There have been two important ESA cases in the last few days.
First, the Supreme Court has denied cert in a case involving delta smelt. Much like our snail darter case, this is tiny fish found entirely within one body of water. That body of water is the Sacramento Bay Delta, a body of water that supplies many of the agricultural users in the state. The Pacific Legal Foundation represented several agricultural interests in challenging the ESA based on the Commerce Clause. Thus, just like our discussions in class, the plaintiffs argued that the Commerce Clause did not extend to protect of a species without commercial value and found entirely within one state. The Ninth Circuit had held that when considering the commerce clause, one should look at the aggregate effects of all endangered species protection. Although the Supreme Court did not grant review in this case, PLF has pledged to pursue these arguments in future cases.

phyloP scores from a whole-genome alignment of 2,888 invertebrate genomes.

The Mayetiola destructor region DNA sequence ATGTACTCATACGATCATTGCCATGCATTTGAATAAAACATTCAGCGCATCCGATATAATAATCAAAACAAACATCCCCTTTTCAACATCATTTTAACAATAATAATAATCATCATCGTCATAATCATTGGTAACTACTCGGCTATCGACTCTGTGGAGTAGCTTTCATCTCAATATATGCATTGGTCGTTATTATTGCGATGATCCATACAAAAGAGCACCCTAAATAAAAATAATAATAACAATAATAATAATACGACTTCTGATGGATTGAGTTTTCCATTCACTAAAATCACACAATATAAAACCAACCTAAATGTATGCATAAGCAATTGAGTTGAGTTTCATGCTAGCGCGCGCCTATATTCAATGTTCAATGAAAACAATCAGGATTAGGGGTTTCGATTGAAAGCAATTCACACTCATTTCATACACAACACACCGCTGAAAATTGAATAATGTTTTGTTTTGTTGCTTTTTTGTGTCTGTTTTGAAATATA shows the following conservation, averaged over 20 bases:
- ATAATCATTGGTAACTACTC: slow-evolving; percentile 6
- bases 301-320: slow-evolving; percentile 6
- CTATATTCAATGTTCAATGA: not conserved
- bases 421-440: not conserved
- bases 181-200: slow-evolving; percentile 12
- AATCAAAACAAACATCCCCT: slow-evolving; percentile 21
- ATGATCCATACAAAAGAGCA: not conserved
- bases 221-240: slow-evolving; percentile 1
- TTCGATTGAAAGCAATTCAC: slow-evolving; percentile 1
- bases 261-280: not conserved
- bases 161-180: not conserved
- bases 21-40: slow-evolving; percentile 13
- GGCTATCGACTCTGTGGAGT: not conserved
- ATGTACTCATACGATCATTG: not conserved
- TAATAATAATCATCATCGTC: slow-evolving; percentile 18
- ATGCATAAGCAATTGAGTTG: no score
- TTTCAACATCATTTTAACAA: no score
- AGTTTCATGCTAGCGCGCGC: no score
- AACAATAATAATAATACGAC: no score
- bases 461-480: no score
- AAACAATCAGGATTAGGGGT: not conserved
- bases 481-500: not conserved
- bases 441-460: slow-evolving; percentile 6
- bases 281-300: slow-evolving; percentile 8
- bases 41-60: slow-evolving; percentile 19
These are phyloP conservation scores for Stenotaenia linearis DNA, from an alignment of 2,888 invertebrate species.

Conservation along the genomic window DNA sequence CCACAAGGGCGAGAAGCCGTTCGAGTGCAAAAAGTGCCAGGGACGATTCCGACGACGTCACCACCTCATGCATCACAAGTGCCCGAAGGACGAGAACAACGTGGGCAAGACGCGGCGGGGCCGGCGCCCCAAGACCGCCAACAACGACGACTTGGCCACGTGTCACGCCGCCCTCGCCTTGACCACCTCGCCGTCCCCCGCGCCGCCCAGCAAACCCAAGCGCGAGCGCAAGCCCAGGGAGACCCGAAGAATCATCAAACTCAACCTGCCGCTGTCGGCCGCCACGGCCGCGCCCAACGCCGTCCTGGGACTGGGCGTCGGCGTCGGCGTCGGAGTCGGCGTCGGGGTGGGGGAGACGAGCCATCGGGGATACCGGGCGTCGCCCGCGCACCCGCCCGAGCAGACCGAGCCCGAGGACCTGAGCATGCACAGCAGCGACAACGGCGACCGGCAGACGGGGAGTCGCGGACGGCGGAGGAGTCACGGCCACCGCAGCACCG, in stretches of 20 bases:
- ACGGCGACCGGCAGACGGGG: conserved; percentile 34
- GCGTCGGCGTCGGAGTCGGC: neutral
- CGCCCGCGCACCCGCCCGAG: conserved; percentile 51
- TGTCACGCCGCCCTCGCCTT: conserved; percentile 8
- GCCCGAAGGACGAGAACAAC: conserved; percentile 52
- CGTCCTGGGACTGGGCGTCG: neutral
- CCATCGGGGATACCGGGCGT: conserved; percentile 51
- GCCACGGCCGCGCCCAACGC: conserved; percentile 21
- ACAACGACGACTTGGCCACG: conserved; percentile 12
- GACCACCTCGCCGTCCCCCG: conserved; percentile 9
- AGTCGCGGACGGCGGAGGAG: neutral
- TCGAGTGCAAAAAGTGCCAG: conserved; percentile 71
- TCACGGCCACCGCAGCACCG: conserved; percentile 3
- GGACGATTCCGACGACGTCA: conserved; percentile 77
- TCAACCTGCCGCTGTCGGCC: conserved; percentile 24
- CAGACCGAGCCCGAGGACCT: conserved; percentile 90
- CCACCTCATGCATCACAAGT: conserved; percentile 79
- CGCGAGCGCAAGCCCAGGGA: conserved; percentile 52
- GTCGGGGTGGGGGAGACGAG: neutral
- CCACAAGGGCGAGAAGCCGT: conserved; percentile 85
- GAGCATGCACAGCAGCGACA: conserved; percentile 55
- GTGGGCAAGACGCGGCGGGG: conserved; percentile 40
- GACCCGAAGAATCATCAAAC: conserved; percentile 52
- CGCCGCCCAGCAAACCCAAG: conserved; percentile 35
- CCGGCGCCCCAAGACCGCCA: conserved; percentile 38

Second,the D.C. Circuit recently issued an opinion on standing and the ESA — another hot topic from our class discussions. The case involved endangered Asian elephants who travel and perform with the Ringling Brothers and Barnum & Bailey Circus. The ASPCA brought a case arguing that the bullhooks and chains used in managing the elephants actually injure them (violating section 9 of the ESA). The court did not reach the merits of the case because it held that the ASPCA members used to establish standing failed to show Article III standing. The district court described the member as “a paid plaintiff and fact witness” whose claims about attachment to the elephants lacked credibility.